Germany admits 130,000 asylum seekers ‘lost’ raising fears over crime and terrorism
The government admits losing track of around 13 per cent of the 1.1 million people registered in Germany as asylum seekers.
Refugees queue at the Berlin State Office for Health and Social Affairs last month. Photo: EPA
By Justin Huggler, Berlin
2:41PM GMT 26 Feb 2016, Telegraph
More than 130,000 asylum seekers may have disappeared in Germany, according to newly released government figures, raising concerns over terrorism and organised crime.
In a parliamentary answer, Angela Merkel’s government said it had lost track of around 13 per cent of the 1.1 million people registered as asylum seekers last year.
The missing people never arrived at official government refugee accommodation which had been assigned to them.
The interior ministry later tried to row back on the admission, claiming the figures had been exaggerated by errors in data entry.
But there will be concerns those unaccounted for could include Islamic extremists or organised criminals who entered the country posing as refugees.
The new figures emerged just two months after unconfirmed reports the German authorities were urgently searching for 12 asylum seekers who had vanished.
They were believed to have crossed the border using forged passports from the same source as those used by some of the Paris attackers.
The latest admission came in a written answer to a parliamentary question from the opposition Left Party.
The government said it believed many of those who had disappeared had simply moved on to other countries, while others had “gone underground illegally”.
Mrs Merkel has moved to tighten asylum rules in recent months, and economic migrants with no genuine claim may choose to go underground to avoid deportation.
But the interior ministry on Friday tried to downplay the figures.
“This information is nothing new,” Tobias Plate, a spokesman for the interior ministry, said.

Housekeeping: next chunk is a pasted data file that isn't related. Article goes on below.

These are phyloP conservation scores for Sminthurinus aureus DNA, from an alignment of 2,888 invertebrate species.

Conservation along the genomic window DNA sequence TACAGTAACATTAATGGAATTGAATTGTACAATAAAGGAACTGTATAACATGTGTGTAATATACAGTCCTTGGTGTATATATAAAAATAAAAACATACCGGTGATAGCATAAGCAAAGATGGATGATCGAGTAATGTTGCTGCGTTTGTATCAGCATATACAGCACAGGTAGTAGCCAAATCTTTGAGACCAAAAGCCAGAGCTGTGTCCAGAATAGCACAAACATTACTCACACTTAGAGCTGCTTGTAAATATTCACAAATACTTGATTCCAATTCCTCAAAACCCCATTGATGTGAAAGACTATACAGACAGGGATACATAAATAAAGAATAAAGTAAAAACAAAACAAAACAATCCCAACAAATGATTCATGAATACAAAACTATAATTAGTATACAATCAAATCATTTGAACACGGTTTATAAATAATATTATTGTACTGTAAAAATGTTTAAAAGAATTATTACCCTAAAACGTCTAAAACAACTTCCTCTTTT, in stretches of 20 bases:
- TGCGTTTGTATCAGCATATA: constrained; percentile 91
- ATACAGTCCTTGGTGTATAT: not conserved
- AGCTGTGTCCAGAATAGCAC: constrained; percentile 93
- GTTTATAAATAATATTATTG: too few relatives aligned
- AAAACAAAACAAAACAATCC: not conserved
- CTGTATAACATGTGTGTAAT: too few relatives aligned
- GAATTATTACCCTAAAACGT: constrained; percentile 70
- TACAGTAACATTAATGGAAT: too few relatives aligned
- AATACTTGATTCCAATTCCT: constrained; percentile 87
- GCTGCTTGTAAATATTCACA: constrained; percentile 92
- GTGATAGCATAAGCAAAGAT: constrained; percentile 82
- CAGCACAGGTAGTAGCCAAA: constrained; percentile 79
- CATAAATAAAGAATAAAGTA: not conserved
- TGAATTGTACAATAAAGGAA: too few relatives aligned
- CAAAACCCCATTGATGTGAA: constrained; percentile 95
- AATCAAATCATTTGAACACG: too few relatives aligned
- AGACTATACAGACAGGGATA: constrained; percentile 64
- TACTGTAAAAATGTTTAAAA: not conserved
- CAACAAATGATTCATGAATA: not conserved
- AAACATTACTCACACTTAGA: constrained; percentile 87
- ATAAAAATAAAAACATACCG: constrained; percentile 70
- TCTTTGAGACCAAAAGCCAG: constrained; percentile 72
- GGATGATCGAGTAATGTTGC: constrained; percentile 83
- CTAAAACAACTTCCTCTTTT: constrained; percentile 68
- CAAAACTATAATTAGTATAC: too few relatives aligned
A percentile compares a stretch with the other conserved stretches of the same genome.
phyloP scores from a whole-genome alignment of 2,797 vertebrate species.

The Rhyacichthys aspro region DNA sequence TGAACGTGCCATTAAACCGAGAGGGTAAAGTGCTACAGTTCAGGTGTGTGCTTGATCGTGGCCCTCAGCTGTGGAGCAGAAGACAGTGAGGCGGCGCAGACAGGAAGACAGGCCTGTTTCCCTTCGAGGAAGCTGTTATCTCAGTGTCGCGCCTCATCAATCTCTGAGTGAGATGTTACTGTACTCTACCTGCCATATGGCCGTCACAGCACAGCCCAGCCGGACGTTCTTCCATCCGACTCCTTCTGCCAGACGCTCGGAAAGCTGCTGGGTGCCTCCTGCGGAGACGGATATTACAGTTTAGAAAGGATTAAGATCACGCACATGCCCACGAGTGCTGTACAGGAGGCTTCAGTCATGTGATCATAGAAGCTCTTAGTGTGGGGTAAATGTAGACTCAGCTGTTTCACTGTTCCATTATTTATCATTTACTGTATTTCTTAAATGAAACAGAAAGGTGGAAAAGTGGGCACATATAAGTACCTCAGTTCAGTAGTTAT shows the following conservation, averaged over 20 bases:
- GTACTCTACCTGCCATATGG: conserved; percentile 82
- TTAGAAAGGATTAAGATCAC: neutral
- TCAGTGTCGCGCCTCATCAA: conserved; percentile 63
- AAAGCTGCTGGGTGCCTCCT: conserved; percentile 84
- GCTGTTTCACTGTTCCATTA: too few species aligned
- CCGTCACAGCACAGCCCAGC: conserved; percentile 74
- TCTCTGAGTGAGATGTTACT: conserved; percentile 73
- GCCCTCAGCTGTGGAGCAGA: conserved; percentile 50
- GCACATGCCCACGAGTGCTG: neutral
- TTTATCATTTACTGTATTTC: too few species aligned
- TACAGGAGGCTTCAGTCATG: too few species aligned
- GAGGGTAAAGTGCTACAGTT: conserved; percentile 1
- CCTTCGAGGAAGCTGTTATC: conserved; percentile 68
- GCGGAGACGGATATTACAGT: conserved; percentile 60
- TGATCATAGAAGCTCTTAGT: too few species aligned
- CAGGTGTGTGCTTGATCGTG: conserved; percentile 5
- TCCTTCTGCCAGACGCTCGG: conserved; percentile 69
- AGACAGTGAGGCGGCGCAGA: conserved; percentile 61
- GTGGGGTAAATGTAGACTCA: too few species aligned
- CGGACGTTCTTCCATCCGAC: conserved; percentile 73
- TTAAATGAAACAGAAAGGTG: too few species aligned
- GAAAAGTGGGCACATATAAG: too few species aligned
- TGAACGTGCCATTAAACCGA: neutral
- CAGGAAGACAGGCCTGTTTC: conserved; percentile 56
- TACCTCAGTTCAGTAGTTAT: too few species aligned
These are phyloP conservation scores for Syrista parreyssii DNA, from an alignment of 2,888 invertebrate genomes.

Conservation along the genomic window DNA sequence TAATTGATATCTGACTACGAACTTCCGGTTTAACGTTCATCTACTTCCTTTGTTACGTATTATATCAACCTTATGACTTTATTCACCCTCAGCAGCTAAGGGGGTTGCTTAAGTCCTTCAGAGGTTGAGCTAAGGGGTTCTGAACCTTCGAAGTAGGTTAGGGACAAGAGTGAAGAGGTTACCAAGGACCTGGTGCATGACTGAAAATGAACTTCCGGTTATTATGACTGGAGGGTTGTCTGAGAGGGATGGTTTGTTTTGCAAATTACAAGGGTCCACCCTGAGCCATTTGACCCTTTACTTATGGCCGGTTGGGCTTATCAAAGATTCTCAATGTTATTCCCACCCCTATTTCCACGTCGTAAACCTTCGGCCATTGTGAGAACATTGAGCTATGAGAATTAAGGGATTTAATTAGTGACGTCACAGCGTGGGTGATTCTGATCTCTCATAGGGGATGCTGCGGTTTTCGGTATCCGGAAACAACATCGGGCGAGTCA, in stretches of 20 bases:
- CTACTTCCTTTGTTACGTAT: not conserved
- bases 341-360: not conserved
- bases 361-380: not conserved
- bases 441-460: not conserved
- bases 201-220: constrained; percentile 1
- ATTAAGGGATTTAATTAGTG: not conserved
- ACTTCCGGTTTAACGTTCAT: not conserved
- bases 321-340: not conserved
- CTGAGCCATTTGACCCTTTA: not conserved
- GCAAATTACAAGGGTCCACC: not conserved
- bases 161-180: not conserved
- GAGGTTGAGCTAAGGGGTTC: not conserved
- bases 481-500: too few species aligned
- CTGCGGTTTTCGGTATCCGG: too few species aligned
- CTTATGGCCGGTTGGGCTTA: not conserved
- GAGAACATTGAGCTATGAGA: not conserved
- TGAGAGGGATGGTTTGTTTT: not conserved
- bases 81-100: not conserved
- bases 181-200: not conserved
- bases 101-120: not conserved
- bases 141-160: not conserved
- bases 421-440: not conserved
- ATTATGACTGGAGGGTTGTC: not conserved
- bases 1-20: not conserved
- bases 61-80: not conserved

“The ministry has long noted that in a significant number of cases an asylum seeker who has been registered in the system does not arrive at the reception centre he or she was assigned.”
The figures had been inflated by double entries in Germany’s EASY database, which was designed to help find accommodation for asylum seekers rather than keep track of them, he said.
It emerged last year that the German authorities kept little information on the hundreds of thousands of asylum seekers crossing into the country.
Migrants were not fingerprinted and their identities were not confirmed, making it easy for them to be entered into the system at more than one location.
The government has since introduced new measures to record the identities of asylum seekers on entry, Mr Plate said.
Cubicles ready to accommodate refugees at the former Tempelhof airport in Berlin.
The controversy came as a senior official in Berlin was arrested on charges of taking €51,000 (£40,000) in bribes to award government contracts for security at refugee shelters.
The 48-year-old official, who has not been named, ensured contracts for security at several shelters went to one security firm in return for the bribes, according to prosecutors.
The official was fired from his post at LaGeSo, the Berlin health and social security office, which has been heavily criticised for backlogs that have seen asylum seekers forced to sleep in the open and queue for hours in sub-zero temperatures.